Streaming (Bowles & Gintis; Hargreaves et al; Rist)
Anti-school attitudes (Willis) Research began to explore… School teaches attitudes and behaviour for life in society
Essential/important to label children as educational successes and failures Overall purpose Status achieved independent of adults
Supplementary emotional support
Non-adult values, no adult control
Choice of movement of involvement
Physical prowess & belonging important
Strong identification with teacher or peers Role in peer group Predetermined
Unconditional emotional support
Shared values with school (based on achievement)
Compulsory involvement/ no choice Role in family …socialization in schools which is not based upon this principle will produce an educated person who might know the common culture, morals and mores but who will be unable to identify with them personally, and such a being is likely to become a danger to both self and society.
(Meighan & Siraj-Blatchford 2003, 255) Superior/ authority figure
Transmits social values/ norms
Needed in order for society to function
Needed for child to survive in that society
A role model and instrument of system
Conform to societal norms
Constrained/ constraining The teacher’s role Gain an understanding of the functionalist perspective on sociology of education
Explore some of the key issues addressed by functionalists
Identify some of the main criticisms of the functionalist perspective Aims of the Session 5ED512
The Functionalist Perspective Sociology of Education Parson, T. 1971. The System of Modern Societies. Englewood Cliffs, NJ: Prentice-Hall Meighan, R. and Siraj-Blatchford, I. (2003) A Sociology of Educating (Fourth Edition), London: Continuum. Moore, R. Roles? The consequences of this process of identification can be quite profound: In school the teacher is institutionally defined as superior to any pupil in knowledge of curriculum subject-matter and in responsibility as a good citizen of the school [...] the school class tends to be bifurcated [...] on the basis, on the one hand, of identification with the teacher, or acceptance of her role as a model; and, on the other hand, of identification with the pupil peer group. This bifurcation of the class [...] strikingly corresponds with the bifurcation into college-goers and non-college-goers. (Parsons 1964, 141) The role of the school is thus to act as a grounding for the social world beyond the family and the teacher's role is to supplement and provide an alternative to the familial influence.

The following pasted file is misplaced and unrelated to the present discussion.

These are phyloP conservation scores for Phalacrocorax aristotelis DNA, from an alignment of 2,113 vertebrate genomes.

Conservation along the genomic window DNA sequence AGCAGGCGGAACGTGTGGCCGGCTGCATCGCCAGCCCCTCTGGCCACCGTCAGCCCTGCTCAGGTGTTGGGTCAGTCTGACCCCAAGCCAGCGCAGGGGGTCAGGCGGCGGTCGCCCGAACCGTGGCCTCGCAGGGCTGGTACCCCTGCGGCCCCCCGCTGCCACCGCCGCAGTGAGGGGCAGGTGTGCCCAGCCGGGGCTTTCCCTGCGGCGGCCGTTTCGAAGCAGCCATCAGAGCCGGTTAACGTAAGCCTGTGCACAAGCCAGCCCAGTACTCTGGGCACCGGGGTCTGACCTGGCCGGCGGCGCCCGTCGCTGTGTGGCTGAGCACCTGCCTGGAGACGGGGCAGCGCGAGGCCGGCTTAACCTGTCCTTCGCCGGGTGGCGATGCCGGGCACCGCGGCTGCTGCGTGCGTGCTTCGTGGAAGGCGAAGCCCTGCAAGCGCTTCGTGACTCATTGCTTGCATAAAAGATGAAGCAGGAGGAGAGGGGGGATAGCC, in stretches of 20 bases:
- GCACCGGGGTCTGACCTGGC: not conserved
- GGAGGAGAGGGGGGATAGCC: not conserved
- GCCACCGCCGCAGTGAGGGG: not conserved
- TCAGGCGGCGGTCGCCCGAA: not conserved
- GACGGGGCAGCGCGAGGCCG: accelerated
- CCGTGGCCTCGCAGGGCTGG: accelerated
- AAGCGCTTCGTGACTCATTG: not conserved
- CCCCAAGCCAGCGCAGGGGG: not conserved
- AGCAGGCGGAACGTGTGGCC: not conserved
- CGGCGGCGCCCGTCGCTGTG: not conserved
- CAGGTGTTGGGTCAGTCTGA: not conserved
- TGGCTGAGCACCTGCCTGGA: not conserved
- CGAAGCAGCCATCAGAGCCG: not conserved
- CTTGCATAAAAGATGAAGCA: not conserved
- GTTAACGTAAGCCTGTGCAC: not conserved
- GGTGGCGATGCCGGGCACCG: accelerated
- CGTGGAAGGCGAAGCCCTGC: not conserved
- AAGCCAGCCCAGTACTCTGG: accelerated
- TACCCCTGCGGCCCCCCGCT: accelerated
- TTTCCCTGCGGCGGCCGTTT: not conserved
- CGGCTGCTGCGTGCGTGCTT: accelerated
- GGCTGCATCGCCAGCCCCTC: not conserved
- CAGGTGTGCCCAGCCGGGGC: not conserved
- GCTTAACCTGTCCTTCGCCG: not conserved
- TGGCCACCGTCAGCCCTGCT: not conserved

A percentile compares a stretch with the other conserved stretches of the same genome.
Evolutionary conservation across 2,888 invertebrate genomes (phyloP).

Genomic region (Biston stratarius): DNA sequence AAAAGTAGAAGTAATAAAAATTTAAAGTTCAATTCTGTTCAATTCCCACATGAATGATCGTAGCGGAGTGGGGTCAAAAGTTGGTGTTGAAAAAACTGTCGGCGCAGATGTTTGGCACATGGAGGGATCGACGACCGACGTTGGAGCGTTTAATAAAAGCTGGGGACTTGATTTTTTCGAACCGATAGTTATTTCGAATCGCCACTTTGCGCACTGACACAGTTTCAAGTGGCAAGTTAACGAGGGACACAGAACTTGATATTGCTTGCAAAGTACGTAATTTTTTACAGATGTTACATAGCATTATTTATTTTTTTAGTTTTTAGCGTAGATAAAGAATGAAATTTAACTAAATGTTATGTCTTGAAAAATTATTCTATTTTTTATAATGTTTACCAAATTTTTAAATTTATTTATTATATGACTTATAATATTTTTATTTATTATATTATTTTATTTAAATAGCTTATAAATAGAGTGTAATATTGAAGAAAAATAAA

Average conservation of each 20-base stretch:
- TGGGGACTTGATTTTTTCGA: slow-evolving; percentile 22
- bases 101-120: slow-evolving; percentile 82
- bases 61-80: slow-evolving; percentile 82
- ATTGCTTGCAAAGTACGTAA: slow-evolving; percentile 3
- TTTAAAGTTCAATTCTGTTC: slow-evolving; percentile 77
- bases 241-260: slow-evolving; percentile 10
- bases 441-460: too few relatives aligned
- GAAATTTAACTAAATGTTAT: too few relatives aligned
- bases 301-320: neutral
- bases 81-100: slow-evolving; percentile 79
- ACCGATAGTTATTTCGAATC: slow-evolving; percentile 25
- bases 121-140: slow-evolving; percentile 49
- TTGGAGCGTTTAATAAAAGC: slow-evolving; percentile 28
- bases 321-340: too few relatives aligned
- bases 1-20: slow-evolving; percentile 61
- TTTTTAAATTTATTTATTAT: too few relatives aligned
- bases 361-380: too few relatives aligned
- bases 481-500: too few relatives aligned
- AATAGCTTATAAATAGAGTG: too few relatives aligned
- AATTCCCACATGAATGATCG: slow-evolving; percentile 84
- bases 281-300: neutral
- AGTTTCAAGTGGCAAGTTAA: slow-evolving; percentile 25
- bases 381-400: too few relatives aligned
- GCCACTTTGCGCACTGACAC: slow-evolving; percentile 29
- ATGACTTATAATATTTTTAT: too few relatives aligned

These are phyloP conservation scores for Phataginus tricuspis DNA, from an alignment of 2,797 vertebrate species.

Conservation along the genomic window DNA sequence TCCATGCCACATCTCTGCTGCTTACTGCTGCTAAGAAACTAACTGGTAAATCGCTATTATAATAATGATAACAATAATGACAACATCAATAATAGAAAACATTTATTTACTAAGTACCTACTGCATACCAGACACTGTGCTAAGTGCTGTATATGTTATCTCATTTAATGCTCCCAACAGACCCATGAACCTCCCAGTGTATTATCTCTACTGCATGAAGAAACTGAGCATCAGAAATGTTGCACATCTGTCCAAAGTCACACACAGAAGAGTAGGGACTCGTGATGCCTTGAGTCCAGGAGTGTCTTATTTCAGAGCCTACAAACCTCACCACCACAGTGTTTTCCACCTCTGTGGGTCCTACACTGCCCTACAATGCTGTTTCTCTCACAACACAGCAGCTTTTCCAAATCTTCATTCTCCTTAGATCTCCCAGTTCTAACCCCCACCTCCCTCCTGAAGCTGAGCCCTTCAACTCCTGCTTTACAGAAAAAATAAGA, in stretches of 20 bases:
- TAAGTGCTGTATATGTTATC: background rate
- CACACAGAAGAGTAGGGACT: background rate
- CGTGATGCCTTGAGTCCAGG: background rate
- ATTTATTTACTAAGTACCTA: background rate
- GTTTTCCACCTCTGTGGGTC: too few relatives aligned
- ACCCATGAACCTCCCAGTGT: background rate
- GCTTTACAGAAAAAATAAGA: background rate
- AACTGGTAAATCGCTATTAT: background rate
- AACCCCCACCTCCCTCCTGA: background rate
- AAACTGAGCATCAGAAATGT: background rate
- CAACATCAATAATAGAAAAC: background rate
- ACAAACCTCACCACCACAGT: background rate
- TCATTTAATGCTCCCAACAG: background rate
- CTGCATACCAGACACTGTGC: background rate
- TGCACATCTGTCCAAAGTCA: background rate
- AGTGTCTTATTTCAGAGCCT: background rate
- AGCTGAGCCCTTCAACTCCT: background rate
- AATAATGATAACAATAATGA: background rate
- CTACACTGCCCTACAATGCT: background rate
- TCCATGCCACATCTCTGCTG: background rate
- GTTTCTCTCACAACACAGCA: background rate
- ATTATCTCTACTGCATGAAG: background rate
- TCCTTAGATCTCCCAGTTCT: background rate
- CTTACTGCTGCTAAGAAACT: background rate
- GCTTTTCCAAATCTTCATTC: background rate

The first major step in socialization, beyond that in the family, takes place in the elementary school, so it seems reasonable to expect that the teacher-figure should be characterized by a com,bination of similarities to and differences from parental figures. The teacher, then, is an adult, characterized by the generalized superiority, which a parent also has, of adult status relative to children [...] compared to a parent's, her responsibility to them is much more universalistics, this being reinforced [...] by the size of the class; it is also much more oriented to performance rather than to solicitude for the emotional "needs" of the children. (Parsons 1964, 141) Parsons, T. 1964. Social Structure and Personality. New York: Free Press Roles are refined Any questions? 1) To reinforce social solidarity
2) To maintain social roles
3) To maintain division of labor For Durkheim, the function of education was to: And was key to society's survival: The education process is above all the means by which society perpetually recreates the conditions of its very existence (Durkheim 1956, 123) Durkheim, E. 1956. Sociology and education. New York: The Free Press. [Education] is the influence exercised by adult generations on those that are not yet ready for social life. Its object is to arouse and to develop in the child a certain number of physical, intellectual and moral states which are demanded of him by both the political society as a whole and the special milieu for which he is specifically destined. [...] To the egotistic and asocial being that has just been born, [society] must as rapidly as possible add another capable of leading a moral and social life. Such is the work of education.(Durkeim 1956, 71-72) Education is primarily for the benefit of society and only benefits the child insofar as they are taught to conform and 'fit in': Pre-summary video